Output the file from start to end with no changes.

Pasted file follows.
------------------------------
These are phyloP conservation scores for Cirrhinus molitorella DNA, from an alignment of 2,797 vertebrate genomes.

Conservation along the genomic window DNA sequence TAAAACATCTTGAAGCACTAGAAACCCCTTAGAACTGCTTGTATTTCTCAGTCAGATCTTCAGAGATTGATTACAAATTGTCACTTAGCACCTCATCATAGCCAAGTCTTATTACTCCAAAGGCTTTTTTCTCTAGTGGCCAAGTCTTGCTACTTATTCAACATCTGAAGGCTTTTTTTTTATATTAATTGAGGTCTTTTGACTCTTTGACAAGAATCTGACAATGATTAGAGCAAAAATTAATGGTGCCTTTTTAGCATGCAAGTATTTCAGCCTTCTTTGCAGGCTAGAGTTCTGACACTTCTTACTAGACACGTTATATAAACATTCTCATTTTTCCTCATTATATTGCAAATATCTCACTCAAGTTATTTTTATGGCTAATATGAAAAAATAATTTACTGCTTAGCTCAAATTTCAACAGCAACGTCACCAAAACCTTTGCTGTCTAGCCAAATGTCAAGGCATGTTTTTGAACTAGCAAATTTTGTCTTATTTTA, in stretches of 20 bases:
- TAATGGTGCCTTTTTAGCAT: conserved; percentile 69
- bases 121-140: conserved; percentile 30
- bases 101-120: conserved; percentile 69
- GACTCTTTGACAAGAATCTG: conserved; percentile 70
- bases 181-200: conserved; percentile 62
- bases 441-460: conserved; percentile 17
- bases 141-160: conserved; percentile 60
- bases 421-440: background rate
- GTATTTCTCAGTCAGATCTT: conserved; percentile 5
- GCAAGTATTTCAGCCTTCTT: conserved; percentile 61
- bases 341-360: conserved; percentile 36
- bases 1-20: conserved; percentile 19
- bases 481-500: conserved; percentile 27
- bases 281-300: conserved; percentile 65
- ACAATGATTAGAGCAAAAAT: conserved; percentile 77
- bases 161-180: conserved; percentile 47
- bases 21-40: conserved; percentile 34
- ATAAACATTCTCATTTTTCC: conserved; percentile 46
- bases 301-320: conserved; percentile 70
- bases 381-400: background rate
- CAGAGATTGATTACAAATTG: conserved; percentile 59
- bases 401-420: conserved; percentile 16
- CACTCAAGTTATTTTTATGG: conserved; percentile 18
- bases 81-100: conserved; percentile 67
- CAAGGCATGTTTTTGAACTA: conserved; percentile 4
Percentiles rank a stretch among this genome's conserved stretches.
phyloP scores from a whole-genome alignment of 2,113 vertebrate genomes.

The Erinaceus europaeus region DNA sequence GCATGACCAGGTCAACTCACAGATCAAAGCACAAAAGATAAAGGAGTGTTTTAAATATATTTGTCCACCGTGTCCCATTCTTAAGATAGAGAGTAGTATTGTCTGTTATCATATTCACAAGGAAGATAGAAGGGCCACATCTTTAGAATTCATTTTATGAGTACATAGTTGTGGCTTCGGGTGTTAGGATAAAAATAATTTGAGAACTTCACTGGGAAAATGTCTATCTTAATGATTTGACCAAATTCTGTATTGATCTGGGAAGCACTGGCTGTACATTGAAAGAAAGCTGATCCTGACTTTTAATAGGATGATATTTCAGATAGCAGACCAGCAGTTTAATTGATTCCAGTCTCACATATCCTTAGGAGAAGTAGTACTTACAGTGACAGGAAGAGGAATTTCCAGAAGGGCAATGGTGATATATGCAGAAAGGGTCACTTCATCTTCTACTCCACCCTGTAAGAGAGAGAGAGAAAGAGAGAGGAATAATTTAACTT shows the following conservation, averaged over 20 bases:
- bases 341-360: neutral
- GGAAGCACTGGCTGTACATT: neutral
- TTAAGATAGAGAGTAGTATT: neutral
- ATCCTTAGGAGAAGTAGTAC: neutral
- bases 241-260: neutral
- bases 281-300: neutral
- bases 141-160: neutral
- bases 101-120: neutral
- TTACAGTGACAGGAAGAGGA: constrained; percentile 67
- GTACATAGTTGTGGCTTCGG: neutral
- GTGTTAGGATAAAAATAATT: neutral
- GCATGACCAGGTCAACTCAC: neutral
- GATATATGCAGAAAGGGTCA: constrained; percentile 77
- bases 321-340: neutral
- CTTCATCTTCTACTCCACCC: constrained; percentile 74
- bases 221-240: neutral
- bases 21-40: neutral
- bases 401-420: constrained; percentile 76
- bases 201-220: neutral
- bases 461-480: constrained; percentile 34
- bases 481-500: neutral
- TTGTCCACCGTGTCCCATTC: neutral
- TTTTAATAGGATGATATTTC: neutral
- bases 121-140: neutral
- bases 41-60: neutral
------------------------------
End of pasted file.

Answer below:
These are phyloP conservation scores for Cirrhinus molitorella DNA, from an alignment of 2,797 vertebrate genomes.

Conservation along the genomic window DNA sequence TAAAACATCTTGAAGCACTAGAAACCCCTTAGAACTGCTTGTATTTCTCAGTCAGATCTTCAGAGATTGATTACAAATTGTCACTTAGCACCTCATCATAGCCAAGTCTTATTACTCCAAAGGCTTTTTTCTCTAGTGGCCAAGTCTTGCTACTTATTCAACATCTGAAGGCTTTTTTTTTATATTAATTGAGGTCTTTTGACTCTTTGACAAGAATCTGACAATGATTAGAGCAAAAATTAATGGTGCCTTTTTAGCATGCAAGTATTTCAGCCTTCTTTGCAGGCTAGAGTTCTGACACTTCTTACTAGACACGTTATATAAACATTCTCATTTTTCCTCATTATATTGCAAATATCTCACTCAAGTTATTTTTATGGCTAATATGAAAAAATAATTTACTGCTTAGCTCAAATTTCAACAGCAACGTCACCAAAACCTTTGCTGTCTAGCCAAATGTCAAGGCATGTTTTTGAACTAGCAAATTTTGTCTTATTTTA, in stretches of 20 bases:
- TAATGGTGCCTTTTTAGCAT: conserved; percentile 69
- bases 121-140: conserved; percentile 30
- bases 101-120: conserved; percentile 69
- GACTCTTTGACAAGAATCTG: conserved; percentile 70
- bases 181-200: conserved; percentile 62
- bases 441-460: conserved; percentile 17
- bases 141-160: conserved; percentile 60
- bases 421-440: background rate
- GTATTTCTCAGTCAGATCTT: conserved; percentile 5
- GCAAGTATTTCAGCCTTCTT: conserved; percentile 61
- bases 341-360: conserved; percentile 36
- bases 1-20: conserved; percentile 19
- bases 481-500: conserved; percentile 27
- bases 281-300: conserved; percentile 65
- ACAATGATTAGAGCAAAAAT: conserved; percentile 77
- bases 161-180: conserved; percentile 47
- bases 21-40: conserved; percentile 34
- ATAAACATTCTCATTTTTCC: conserved; percentile 46
- bases 301-320: conserved; percentile 70
- bases 381-400: background rate
- CAGAGATTGATTACAAATTG: conserved; percentile 59
- bases 401-420: conserved; percentile 16
- CACTCAAGTTATTTTTATGG: conserved; percentile 18
- bases 81-100: conserved; percentile 67
- CAAGGCATGTTTTTGAACTA: conserved; percentile 4
Percentiles rank a stretch among this genome's conserved stretches.
phyloP scores from a whole-genome alignment of 2,113 vertebrate genomes.

The Erinaceus europaeus region DNA sequence GCATGACCAGGTCAACTCACAGATCAAAGCACAAAAGATAAAGGAGTGTTTTAAATATATTTGTCCACCGTGTCCCATTCTTAAGATAGAGAGTAGTATTGTCTGTTATCATATTCACAAGGAAGATAGAAGGGCCACATCTTTAGAATTCATTTTATGAGTACATAGTTGTGGCTTCGGGTGTTAGGATAAAAATAATTTGAGAACTTCACTGGGAAAATGTCTATCTTAATGATTTGACCAAATTCTGTATTGATCTGGGAAGCACTGGCTGTACATTGAAAGAAAGCTGATCCTGACTTTTAATAGGATGATATTTCAGATAGCAGACCAGCAGTTTAATTGATTCCAGTCTCACATATCCTTAGGAGAAGTAGTACTTACAGTGACAGGAAGAGGAATTTCCAGAAGGGCAATGGTGATATATGCAGAAAGGGTCACTTCATCTTCTACTCCACCCTGTAAGAGAGAGAGAGAAAGAGAGAGGAATAATTTAACTT shows the following conservation, averaged over 20 bases:
- bases 341-360: neutral
- GGAAGCACTGGCTGTACATT: neutral
- TTAAGATAGAGAGTAGTATT: neutral
- ATCCTTAGGAGAAGTAGTAC: neutral
- bases 241-260: neutral
- bases 281-300: neutral
- bases 141-160: neutral
- bases 101-120: neutral
- TTACAGTGACAGGAAGAGGA: constrained; percentile 67
- GTACATAGTTGTGGCTTCGG: neutral
- GTGTTAGGATAAAAATAATT: neutral
- GCATGACCAGGTCAACTCAC: neutral
- GATATATGCAGAAAGGGTCA: constrained; percentile 77
- bases 321-340: neutral
- CTTCATCTTCTACTCCACCC: constrained; percentile 74
- bases 221-240: neutral
- bases 21-40: neutral
- bases 401-420: constrained; percentile 76
- bases 201-220: neutral
- bases 461-480: constrained; percentile 34
- bases 481-500: neutral
- TTGTCCACCGTGTCCCATTC: neutral
- TTTTAATAGGATGATATTTC: neutral
- bases 121-140: neutral
- bases 41-60: neutral